Nicole Errett, PhD, MSPHnerrett@uw.edu
Dr. Errett is a disaster researcher, public health policy analyst and faculty member in the University of Washington’s Department of Environmental and Occupational Health Sciences. She has over 10 years of experience working on public health emergency preparedness and management in local, state, federal government and academia. Her community relevant, translatable research focuses on the use of public policy to enhance health outcomes during and after a disaster.
Tania Busch Isaksen, PhD, MPHtania@uw.edu
Dr. Busch Isaksen is an exposure scientist and faculty member in the University of Washington’s Department of Environmental and Occupational Health Sciences. She has over 24 years of environmental public health experience working in public, private and academic settings. She maintains an active, practice-based research portfolio focused on measuring impacts from extreme heat on health outcomes, climate change risk communication methods, and public health adaptation planning and response.
Jamie Vickery, PhD, Research Scientistvickeryj@uw.edu
Dr. Vickery is a disaster researcher and environmental sociologist, and serves as a research scientist for the Collaborative on Extreme Event Resilience. She has worked on a variety of research and evaluation projects concerning disaster-affected communities, risk communication and perception, and program evaluation. Her research interests focus on the social components of disasters, including the social causes of disaster vulnerability and inequality - particularly among marginalized and precariously housed communities. She specializes in the use of qualitative methods, including in-depth interviews, focus groups, content analysis, participant observation, and participatory asset mapping.
Cat Hartwell, MPH, Research Coordinatorchartwel@uw.edu
Cat is a public health and climate change researcher, also serving as a research coordinator for the Collaborative on Extreme Event Resilience. Before pursuing her MPH, she spent over a decade producing documentaries for National Geographic, CNN, and Netflix on issues related to public health and climate change. Her previous research work has focused on air pollution, extreme heat, environmental justice, and the availability of green space in the South Bronx, NYC. Her research interests broadly include the intersections of climate change, public health, and disaster preparedness at the community level.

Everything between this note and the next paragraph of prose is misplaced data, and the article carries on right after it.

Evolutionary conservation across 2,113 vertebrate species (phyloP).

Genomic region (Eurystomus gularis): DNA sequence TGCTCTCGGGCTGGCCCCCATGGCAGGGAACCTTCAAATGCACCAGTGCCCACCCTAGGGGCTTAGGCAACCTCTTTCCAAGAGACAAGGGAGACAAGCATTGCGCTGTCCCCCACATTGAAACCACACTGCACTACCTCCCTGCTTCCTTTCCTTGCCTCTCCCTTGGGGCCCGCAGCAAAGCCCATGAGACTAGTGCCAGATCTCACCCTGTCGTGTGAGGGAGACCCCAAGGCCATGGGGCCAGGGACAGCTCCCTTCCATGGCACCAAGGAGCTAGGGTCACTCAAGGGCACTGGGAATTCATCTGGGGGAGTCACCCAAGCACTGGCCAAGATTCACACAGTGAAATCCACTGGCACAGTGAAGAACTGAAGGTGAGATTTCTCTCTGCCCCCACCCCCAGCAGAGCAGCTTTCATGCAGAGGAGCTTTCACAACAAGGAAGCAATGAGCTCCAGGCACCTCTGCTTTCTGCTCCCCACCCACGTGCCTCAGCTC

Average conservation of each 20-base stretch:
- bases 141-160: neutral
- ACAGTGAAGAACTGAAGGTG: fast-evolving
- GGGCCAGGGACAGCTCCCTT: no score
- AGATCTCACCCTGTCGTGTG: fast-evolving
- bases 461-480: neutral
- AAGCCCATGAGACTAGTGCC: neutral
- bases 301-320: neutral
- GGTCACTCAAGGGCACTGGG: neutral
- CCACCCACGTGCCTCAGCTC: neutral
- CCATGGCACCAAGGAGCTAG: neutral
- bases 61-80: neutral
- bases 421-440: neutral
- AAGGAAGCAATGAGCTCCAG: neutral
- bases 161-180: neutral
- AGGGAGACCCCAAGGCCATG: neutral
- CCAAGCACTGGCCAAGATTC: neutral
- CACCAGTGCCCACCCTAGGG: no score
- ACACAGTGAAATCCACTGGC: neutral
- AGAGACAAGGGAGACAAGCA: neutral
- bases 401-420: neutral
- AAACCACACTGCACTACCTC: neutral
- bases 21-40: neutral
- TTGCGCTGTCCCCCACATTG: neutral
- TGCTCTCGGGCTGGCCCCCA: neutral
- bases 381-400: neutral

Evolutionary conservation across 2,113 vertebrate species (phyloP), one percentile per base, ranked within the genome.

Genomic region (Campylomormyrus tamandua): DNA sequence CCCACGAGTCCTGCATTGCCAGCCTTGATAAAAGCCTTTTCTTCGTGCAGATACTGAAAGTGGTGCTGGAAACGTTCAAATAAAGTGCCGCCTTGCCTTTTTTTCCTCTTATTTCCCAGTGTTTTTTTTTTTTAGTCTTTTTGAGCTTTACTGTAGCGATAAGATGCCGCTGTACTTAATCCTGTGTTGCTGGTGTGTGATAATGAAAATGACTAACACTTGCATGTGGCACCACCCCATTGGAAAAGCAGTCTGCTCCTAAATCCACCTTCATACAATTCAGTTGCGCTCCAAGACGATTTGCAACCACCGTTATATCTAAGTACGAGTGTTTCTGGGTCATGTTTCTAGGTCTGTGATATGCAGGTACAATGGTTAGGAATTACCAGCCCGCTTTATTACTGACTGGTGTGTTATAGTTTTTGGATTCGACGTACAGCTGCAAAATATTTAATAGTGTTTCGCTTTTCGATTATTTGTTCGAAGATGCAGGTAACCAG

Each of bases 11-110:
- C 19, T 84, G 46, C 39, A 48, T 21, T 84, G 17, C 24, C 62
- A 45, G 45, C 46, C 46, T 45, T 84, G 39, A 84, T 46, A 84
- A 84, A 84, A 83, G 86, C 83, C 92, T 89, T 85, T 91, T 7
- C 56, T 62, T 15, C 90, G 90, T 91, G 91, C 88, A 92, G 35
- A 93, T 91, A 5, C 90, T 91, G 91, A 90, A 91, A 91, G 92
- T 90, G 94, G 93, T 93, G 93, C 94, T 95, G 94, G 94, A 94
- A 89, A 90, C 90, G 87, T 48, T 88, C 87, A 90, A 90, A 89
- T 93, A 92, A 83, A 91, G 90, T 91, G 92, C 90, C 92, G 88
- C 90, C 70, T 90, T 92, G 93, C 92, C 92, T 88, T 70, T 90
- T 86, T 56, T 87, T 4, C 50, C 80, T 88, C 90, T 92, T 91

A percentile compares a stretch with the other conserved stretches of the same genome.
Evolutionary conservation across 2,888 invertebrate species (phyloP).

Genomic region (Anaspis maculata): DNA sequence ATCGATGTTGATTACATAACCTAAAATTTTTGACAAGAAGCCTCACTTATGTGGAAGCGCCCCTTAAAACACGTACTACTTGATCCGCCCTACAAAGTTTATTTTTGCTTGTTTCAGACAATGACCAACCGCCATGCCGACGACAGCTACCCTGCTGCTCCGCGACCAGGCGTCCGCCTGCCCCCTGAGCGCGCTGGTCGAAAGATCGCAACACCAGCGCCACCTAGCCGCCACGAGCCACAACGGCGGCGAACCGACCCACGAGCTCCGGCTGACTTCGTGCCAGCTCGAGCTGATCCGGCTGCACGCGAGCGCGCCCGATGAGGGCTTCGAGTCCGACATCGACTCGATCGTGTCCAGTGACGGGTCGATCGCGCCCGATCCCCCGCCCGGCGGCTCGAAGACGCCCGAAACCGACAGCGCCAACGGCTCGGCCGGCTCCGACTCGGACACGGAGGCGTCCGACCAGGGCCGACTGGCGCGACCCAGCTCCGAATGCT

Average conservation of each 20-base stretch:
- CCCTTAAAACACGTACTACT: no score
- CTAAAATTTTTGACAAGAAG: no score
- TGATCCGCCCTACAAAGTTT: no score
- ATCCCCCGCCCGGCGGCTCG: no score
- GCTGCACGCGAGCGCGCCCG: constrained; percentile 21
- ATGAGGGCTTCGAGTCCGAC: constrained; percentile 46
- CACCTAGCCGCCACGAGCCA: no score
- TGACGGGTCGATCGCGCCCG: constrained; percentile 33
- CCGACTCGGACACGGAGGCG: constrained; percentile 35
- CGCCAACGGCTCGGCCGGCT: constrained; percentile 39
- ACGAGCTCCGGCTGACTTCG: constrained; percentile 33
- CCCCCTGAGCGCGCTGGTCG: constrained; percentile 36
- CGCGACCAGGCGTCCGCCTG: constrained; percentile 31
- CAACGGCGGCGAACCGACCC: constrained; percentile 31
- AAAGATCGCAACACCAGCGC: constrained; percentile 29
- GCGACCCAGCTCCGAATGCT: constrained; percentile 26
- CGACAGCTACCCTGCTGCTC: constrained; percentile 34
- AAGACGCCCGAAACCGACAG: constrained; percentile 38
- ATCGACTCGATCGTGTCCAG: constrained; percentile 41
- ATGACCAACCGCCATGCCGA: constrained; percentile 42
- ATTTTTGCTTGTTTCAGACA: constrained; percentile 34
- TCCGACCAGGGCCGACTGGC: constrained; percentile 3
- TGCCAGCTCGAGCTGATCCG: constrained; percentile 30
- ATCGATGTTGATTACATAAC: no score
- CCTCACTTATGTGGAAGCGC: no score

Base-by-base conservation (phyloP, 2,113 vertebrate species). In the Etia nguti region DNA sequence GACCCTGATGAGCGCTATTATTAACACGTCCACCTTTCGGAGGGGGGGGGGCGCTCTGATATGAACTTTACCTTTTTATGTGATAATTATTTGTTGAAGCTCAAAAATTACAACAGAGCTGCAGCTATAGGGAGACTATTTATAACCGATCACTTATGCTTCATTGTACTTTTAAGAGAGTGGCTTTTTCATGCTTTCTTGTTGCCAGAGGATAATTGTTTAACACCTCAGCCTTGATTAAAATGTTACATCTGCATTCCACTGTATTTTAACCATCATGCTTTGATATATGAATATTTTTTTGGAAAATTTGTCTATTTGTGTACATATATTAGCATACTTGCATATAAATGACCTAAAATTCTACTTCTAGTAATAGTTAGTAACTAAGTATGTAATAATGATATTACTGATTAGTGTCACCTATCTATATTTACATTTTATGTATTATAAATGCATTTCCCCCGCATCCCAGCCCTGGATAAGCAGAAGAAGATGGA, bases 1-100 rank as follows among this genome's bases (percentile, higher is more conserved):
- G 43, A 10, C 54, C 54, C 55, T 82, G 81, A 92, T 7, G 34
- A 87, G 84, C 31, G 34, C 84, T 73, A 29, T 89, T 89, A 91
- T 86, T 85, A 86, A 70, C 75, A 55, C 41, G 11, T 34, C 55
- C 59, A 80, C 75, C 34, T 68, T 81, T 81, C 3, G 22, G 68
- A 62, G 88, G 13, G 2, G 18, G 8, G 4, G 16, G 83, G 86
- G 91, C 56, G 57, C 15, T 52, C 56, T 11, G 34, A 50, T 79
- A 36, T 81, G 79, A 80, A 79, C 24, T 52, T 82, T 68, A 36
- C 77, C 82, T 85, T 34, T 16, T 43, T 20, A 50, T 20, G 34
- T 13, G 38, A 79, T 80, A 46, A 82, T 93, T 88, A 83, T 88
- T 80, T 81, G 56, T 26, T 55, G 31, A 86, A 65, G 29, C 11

Kathleen Moloney, MPH, Research Coordinatorkmoloney@uw.edu
Kathleen Moloney is a Research Coordinator with the Collaborative on Extreme Event Resilience. Her research interests include the intersections of disasters and social determinants of health, improving the ability of public health practitioners to prepare for, respond to and recover from disasters, and conducting community-engaged disaster research. She has training in a variety of qualitative and quantitative public health research methods and skills, including epidemiology, conducting semi-structured interviews and focus groups, survey administration, and data management and analysis. In addition to her research experience in the hazards and disaster field, she worked as a public health practitioner in disaster response, including as a Disaster Program Specialist with the American Red Cross and Disaster Relief Coordinator with Catholic Charities.
Mary Hannah Smith, MCP, Research Coordinatorsmithmh@uw.edu
Mary Hannah is a research coordinator with the Collaborative on Extreme Event Resilience. She trained as a city planner and is proficient in small group facilitation, GIS, and qualitative research methods like content analysis and focus groups. Her professional experiences include leading climate and hazard mitigation planning processes for small towns in Massachusetts, analyzing Massachusetts’ statewide climate planning grant program, and managing outage communication software projects for electric utilities. Prior research explored obstacles to managed retreat, and her current interests center around climate change adaptation, natural hazard mitigation, and land use.
Cassandra Jean, PhD, Postdoctoral Scholarcjean@uw.edu
Dr. Cassandra Jean (She/Her/They) is a 2021 graduate of Howard University’s Department of Sociology and Criminology and is currently a Postdoctoral Scholar in the Department of Environmental and Occupational Sciences in the School of Public Health. Dr. Cass is a public Sociologist interested in social and global stratification, vulnerability and victimology, and the response and recovery of marginalized communities following disasters. Her research incorporates an intersectional approach utilizing quantitative and qualitative methods to explore community members and their lived experiences. As an interdisciplinary scholar, Dr. Cass’s research emphasizes the need for collaborative work and collectivity to promote equitable services and policies. When Dr. Cass isn’t chit-chatting with friends, she enjoys indulging in the arts and tending to her plants and self-care routine.